The reserve cell 1 illustrated in FIG. 1 is maintained in a dormant state by storing the electrolyte 3 in a separate reservoir 2 isolated from the cell stack 22. The electrolyte reservoir 2 and the electrolyte 3 are pressurized by the expandable capsule 6 which is expanded by a suitable pressurizing gas delivered from the gas generator 8 while maintaining a barrier between the gas and the electrolyte 3. The expansion of the capsule 6 and the consequent pressurization of the electrolyte 3 is ultimately effective to rupture the diaphragm 30 and to propel, or deliver, the electrolyte 3 from the reservoir 2 into the cell stack 22 through the hole 28 to activate the electrochemical cell 1.
While the orientation of the gas generator 8 and the capsule 6 is shown with their common axis parallel to the plane of the rupturable diaphragm 30 in FIG. 1, an alternate orientation is shown in FIG. 2 wherein the common axis of the gas generator 8 and the capsule 6 is shown perpendicular to the plane of the diaphragm 30. The orientation shown in FIG. 2 may have an advantage in allowing expansion of the capsule 6 while minimizing a blockage of the flow of the electrolyte from the reservoir 2 into the cell stack 22 through the hole 28 following a rupture of the diaphragm 30. Additionally, other configurations for the capsule 6 may be employed without departing from the scope of the present invention. For example, the capsule 6 may be in the form of a metal bladder fabricated from a nickel sheet by welding the edges of two sheets together after cutting to a desired bladder shape, e.g., a square or rectangle, and providing an inlet port for connection to the gas generator 8. Additionally, other means of activating the gas generator 8 may be used in place of the direct electrical connections 10, 12 shown in FIGS. 1 and 2, e.g., electromagnetic, magnetic, etc. Such alternate energy transferring schemes being well-known in the art.
Accordingly, it may be seen that there has been provided, in accordance with the present invention an improved reserve activated electrochemical cell.
|Cited Patent||Filing date||Publication date||Applicant||Title|
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|Citing Patent||Filing date||Publication date||Applicant||Title|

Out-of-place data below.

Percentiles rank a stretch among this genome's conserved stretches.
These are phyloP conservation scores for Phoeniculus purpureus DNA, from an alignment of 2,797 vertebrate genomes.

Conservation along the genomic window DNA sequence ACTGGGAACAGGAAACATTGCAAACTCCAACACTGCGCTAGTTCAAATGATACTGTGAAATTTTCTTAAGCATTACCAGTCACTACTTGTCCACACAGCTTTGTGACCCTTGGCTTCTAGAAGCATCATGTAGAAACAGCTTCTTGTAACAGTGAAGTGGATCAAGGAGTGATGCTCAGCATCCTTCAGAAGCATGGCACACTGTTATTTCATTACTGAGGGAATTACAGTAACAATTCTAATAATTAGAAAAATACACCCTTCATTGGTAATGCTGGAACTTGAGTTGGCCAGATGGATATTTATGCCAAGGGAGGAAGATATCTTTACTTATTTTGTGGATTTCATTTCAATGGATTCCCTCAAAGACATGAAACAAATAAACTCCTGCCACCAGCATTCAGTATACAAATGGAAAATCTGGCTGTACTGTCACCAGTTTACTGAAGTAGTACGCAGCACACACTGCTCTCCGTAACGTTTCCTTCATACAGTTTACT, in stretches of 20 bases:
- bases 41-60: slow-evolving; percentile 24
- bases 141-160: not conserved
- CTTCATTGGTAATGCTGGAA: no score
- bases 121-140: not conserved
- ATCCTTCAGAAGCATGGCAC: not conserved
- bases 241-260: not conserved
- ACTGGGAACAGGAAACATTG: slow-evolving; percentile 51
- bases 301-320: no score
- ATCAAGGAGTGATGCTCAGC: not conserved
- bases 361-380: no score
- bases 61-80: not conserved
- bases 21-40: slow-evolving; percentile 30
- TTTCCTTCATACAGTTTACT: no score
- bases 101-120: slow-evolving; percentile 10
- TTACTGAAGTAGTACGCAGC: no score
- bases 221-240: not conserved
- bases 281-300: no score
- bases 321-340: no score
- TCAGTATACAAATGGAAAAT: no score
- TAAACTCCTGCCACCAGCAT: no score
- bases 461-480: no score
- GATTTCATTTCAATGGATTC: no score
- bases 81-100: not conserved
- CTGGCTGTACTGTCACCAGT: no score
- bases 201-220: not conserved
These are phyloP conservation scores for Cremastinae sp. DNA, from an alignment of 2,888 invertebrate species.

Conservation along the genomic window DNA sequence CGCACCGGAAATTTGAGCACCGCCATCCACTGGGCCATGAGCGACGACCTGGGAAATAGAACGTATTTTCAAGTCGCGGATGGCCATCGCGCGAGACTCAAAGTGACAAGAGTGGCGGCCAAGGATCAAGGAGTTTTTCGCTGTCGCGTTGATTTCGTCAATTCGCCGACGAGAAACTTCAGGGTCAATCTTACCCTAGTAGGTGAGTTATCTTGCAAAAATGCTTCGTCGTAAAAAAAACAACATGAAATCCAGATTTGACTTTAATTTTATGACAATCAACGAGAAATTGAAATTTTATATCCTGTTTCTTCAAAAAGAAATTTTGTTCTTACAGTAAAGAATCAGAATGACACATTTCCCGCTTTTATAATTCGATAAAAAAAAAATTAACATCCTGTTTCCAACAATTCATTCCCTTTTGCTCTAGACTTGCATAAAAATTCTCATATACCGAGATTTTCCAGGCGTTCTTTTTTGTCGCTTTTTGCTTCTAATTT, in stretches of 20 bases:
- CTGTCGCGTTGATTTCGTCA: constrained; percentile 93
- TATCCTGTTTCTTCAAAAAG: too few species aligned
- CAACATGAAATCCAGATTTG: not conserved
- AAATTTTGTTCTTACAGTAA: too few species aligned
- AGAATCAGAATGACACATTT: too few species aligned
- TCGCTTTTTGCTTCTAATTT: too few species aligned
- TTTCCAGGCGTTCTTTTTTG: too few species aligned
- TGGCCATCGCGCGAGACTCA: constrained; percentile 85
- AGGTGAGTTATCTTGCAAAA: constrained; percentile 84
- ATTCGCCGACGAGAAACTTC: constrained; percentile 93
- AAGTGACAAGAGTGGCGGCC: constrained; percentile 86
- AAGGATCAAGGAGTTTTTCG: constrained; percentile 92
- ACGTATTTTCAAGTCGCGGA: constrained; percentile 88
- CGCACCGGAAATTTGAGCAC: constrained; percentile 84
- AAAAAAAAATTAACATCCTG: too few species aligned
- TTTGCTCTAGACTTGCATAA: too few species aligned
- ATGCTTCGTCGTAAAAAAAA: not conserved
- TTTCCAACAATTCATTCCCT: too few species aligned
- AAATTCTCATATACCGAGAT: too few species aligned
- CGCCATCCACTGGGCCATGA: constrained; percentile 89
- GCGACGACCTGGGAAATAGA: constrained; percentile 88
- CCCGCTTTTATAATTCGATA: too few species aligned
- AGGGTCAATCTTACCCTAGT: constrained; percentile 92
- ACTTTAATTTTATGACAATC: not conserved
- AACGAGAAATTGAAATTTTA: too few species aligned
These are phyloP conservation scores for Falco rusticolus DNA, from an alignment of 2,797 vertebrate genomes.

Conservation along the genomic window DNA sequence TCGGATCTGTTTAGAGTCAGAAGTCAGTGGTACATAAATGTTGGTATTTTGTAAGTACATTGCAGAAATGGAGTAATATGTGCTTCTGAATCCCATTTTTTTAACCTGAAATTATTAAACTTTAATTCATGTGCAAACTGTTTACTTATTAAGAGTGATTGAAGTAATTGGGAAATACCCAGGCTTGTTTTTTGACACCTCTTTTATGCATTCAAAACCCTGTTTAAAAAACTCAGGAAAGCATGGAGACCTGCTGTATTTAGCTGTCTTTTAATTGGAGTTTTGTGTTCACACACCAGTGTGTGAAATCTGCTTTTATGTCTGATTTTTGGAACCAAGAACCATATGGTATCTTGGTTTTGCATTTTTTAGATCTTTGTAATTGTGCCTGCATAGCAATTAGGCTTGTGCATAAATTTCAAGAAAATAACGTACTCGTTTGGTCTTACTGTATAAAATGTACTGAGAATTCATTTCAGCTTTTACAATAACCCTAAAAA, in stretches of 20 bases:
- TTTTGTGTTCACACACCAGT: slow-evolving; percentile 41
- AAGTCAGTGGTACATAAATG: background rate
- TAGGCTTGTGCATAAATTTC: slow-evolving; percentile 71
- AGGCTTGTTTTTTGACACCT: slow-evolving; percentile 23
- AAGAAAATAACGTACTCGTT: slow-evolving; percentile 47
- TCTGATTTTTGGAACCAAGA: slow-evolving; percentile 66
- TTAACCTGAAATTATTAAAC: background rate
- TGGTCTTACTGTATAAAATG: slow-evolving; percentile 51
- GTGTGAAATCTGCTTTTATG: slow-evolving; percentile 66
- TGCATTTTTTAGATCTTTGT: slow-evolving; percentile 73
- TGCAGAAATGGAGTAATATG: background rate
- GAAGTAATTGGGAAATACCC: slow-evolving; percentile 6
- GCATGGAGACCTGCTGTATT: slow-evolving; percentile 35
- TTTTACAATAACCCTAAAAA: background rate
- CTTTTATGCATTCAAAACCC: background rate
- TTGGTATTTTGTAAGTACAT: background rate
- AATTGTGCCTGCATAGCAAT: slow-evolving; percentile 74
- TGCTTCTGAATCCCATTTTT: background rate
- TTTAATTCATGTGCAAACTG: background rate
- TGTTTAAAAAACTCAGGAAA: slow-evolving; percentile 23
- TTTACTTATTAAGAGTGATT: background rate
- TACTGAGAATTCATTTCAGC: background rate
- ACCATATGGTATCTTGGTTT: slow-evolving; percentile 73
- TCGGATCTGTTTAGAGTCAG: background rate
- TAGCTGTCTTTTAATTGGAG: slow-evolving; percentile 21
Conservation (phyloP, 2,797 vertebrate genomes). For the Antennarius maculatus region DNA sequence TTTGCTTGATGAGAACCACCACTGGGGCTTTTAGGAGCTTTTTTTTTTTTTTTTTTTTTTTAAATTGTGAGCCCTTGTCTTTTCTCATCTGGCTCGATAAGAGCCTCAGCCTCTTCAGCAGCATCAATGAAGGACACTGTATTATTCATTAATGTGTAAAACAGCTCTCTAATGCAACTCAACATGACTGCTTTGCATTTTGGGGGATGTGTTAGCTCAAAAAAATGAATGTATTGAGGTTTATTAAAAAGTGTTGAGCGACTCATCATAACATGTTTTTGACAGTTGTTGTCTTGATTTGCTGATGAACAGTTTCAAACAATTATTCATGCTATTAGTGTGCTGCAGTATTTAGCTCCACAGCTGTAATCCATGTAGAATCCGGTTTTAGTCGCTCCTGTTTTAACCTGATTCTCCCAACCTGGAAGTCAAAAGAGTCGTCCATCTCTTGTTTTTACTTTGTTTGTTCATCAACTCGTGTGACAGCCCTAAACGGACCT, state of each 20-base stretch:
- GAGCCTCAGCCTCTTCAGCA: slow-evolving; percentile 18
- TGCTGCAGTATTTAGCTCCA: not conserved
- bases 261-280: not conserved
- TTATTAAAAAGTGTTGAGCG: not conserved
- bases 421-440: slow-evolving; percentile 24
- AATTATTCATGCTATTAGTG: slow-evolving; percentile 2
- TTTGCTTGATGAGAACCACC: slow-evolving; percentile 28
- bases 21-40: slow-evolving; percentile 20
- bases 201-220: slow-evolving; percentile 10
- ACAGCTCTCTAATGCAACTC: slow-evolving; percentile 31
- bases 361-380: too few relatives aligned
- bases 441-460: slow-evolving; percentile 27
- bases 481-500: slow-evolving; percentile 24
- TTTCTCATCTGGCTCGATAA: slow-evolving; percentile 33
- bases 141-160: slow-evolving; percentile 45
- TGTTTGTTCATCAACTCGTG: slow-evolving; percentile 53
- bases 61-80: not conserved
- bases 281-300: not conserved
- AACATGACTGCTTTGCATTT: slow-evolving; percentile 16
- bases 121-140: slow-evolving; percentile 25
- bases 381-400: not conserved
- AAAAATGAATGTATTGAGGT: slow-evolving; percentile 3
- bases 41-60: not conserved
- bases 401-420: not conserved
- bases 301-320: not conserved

|US5985481 *||May 16, 1997||Nov 16, 1999||Reserve Batteries Inc.||Reserve battery assembly and related method of use|
|US6187471 *||Mar 5, 1999||Feb 13, 2001||Zentek Corporation||Bimodal battery|
|US7504177||Aug 23, 2004||Mar 17, 2009||Eaglepicher Technologies, Llc||Reserve battery with set back mechanism for delayed battery activation|
|US8252461 *||Mar 2, 2009||Aug 28, 2012||Eaglepicher Technologies, Llc||Lithium-sulfur battery and cathode therefore|
|US8288037 *||Oct 16, 2012||Lockheed Martin Corporation||Safe reserve activated lithium ion battery|
|US20060040174 *||Aug 23, 2004||Feb 23, 2006||Eaglepicher Technologies, Llc||Reserve battery with set back mechanism for delayed battery activation|
|US20090042066 *||Aug 10, 2007||Feb 12, 2009||Mphase Technologies, Inc.||Adjustable Barrier For Regulating Flow Of A Fluid|
|US20090117460 *||Oct 31, 2008||May 7, 2009||Lockheed Martin Corporation||Safe reserve activated lithium ion battery|
|US20090226809 *||Mar 2, 2009||Sep 10, 2009||Eaglepicher Technologies, Llc||Lithium-sulfur battery and cathode therefore|
|WO2000004599A1 *||Jul 14, 1999||Jan 27, 2000||Zentek Corporation||Bimodal reserve battery|
|U.S. Classification||429/116, 429/118|
|Nov 9, 1989||AS||Assignment|
Owner name: HONEYWELL INC., MINNESOTA
Free format text: ASSIGNMENT OF ASSIGNORS INTEREST.;ASSIGNORS:SCHISSELBAUER, PAUL F.;GAROUTTE, KURT F.;REEL/FRAME:005171/0374
Effective date: 19891025
|Sep 23, 1991||AS||Assignment|
Owner name: ALLIANT TECHSYSTEMS INC., MINNESOTA
Free format text: ASSIGNMENT OF ASSIGNORS INTEREST.;ASSIGNOR:HONEYWELL INC. A CORP. OF DELAWARE;REEL/FRAME:005845/0384
Effective date: 19900924
|Dec 16, 1993||FPAY||Fee payment|
Year of fee payment: 4
|Mar 17, 1998||REMI||Maintenance fee reminder mailed|
|Aug 23, 1998||LAPS||Lapse for failure to pay maintenance fees|
|Nov 3, 1998||FP||Expired due to failure to pay maintenance fee|
Effective date: 19980821